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The Georgia Immigration Pardons: A Case Study in Mass Clemency

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Please use this identifier to cite or link to this item: http://hdl.handle.net/1928/20500

The Georgia Immigration Pardons: A Case Study in Mass Clemency

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Title: The Georgia Immigration Pardons: A Case Study in Mass Clemency
Author: Rapaport, Elizabeth
Abstract: The 1996 Illegal Immigration Reform and Immigrant Responsibility Act (IIRAIRA) enlarged the class of aliens subject to mandatory deportation as "aggravated felons" under the Immigration and Nationality Act. There is only one way of avoiding deportation where a non-citizen has at any time in the past been convicted of an offense triggering removal, and that is to obtain a pardon. Over the 15-month period ending in June of 2001, the Georgia Board of Pardons and Parole granted 138 pardons to permanent resident aliens who had suddenly found themselves subject to deportation under IIRAIRA. Recipients of these pardons included people who had lived in the United States for many years, were married to U.S. citizens, and who had U.S. citizen children. Some of them had been convicted of very minor offenses years before IIRAIRA'S enactment.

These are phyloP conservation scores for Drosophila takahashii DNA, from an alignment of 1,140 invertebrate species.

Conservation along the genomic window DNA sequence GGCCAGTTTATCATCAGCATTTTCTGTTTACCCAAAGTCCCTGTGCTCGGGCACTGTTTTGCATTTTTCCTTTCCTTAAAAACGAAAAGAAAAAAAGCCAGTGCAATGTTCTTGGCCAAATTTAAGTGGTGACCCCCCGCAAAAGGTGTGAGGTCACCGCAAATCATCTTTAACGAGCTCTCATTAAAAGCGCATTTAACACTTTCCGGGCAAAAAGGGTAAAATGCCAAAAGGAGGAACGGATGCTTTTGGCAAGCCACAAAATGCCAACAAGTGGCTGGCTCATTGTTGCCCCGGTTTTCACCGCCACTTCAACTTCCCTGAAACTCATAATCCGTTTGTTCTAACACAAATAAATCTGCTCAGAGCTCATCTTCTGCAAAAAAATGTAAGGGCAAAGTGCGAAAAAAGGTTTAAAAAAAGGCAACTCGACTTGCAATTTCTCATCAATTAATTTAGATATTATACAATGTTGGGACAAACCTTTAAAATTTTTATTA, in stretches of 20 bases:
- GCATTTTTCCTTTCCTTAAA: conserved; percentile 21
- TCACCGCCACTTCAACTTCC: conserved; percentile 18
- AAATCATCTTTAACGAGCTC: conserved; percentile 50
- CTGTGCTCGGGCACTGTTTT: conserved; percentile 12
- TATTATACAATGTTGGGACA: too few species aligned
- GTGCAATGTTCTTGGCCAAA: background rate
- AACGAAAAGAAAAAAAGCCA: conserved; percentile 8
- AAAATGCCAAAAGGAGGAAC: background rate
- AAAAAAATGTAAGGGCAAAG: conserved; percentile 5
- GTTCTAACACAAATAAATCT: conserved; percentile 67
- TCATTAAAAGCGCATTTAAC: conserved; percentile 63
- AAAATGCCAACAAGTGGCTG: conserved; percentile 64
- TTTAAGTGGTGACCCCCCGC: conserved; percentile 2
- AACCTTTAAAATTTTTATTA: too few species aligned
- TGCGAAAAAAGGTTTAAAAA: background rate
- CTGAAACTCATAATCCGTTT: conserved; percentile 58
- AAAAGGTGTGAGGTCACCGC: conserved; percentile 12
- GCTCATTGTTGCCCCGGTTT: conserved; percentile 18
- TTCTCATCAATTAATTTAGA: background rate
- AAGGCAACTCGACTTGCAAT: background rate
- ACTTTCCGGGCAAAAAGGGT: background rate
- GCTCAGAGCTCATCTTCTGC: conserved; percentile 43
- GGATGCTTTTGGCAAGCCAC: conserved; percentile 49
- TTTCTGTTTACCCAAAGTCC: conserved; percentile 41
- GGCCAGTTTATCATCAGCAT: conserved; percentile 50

Date: 2001
Publisher: Vera Institute of Justice
Citation: 13 Fed. Sent'g Rep. 184 (2000-01)
URI: http://hdl.handle.net/1928/20500


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